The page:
BRIAN KIDD: Answers your questions and suggests jobs going into the second week in November

Moth orchid

Moth orchid

Now's the time for pricking out those seedlings. Picture: peganum/Flickr

BRIAN KIDD: It’s full steam ahead as the new gardening year begins

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This week’s questions:

Q: I have had a beautiful moth orchid for 10 years. There are tiny flies around the plant so I applied diluted washing up liquid to control them, but I still find leaves with large, round damaged areas. JM, Purbrook.

A: The leaf marks have been caused by a drop of the washing up liquid being exposed to the sun. Buy the next-sized transparent pot and new orchid compost. Shake off all the old compost, dip the roots in rain water and repot. Then water with rain water. The flies are there because the old compost has rotted.

Q: I have a fungus growing in the corner of my flower border and plants will not grow there. DB, Lee-on-the-Solent.

A: This isn’t fungus. It is an unusual moss and indicates the soil in that part of the border is poor, but there is a remedy. Once winter comes dig this area. Turn the soil right over leaving it in large clods. In spring fork in fish, blood and bone fertiliser – 4oz per square yard. This will transform the area.

Q: My neighbours’ shrubs have grown into my garden. I don’t want to upset them and am willing to prune them myself. Are there any rules? My son says I have to give the prunings back to my neighbour. LK, Milton.

A: The law is clear. You can cut back anything which crosses your boundary. To keep matters civil, tell your neighbour you are going to do this. Cut back to the boundary and bag the prunings. Don’t chuck them back on their side, but if there are fruits, say apples, offer them to your neighbour.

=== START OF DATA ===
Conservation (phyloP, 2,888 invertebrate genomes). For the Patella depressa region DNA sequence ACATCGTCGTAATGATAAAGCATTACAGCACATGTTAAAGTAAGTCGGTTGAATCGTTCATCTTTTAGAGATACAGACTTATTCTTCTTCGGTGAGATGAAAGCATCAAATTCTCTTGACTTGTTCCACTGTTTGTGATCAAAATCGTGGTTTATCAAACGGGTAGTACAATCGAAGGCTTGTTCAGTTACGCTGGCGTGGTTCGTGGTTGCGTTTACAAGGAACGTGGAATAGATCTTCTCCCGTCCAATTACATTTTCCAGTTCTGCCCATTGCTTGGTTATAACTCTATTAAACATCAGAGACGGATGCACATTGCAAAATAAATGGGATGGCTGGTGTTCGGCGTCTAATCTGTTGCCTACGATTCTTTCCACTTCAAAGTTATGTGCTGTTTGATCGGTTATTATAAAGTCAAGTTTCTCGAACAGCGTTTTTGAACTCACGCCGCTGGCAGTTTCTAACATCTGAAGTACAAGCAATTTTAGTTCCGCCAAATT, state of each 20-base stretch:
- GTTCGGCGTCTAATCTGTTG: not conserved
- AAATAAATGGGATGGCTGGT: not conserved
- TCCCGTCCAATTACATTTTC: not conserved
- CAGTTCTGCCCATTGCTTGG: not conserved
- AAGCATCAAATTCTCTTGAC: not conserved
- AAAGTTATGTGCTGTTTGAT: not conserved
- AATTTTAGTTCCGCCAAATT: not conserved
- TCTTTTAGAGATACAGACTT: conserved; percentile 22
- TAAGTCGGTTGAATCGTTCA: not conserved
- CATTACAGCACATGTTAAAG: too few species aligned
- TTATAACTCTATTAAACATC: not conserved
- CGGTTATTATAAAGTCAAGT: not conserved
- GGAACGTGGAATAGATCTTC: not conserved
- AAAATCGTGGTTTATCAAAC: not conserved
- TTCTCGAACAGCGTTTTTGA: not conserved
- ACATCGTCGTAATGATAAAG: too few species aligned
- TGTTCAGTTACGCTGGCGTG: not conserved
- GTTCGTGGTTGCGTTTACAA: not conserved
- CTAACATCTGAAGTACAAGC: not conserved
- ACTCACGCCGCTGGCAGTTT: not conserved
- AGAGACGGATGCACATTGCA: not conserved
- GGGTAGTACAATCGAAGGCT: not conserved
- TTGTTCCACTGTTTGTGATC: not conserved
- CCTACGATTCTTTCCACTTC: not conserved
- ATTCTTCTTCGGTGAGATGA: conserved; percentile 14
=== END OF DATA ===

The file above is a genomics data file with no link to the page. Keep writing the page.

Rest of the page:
Q: We have a polytunnel and have just taken out the tomatoes. What can we grow in there during the winter? G and JL, Fareham.

A: Spring hearting cabbages (variety Duncan) and lettuce especially bred for polytunnels. Dwarf peas are also a good option but not broad beans because you will be plagued with blackfly. Heat is not needed for the crops mentioned.

JOBS FOR THE WEEK AHEAD

• Plant garlic as long as you live in the south. Split the bulbs into segments called pips. Plant in well-drained ground, a place where manure was incorporated last year. A good one is Solent Wight, grown commercially on the Isle of Wight.

• Sow seeds of Virginian or night-scented stocks at the front of a border. They are hardy and will provide short plants about eight inches tall with small perfumed flowers next summer.

• Save egg cartons so when seed potatoes are ready to be set up you have plenty of containers in which to put them upright. Seed potatoes will be in garden centres in January.

• Clean the glass on the outside of the greenhouse. There are glass cleaners especially produced for this job or Flash, the floor cleaner, also does a good job.

• Put up polythene bubbled insulation in the greenhouse. Choose a dull day so you don’t get too hot or uncomfortable with the sun in your eyes. Plastic fixings can be bought for this job made specifically for metal glasshouses. but drawing pins and cardboard squares can be used in wooden structures.

• Remove weeds from alpine plant displays and afterwards top dress the soil surface with stone chippings. This prevents heart rot and keeps mud off the foliage.

• Buy seeds of fragrant exhibition sweet peas. They are often sown in November by serious growers. You will see if they are perfumed – it will say so on the seed packet. Exhibition types have long stems.

• Cut off leaves on wallflowers which have powdery mildew. Don’t leave the pieces lying around.

Got a question for Brian e-mail him by clicking here.

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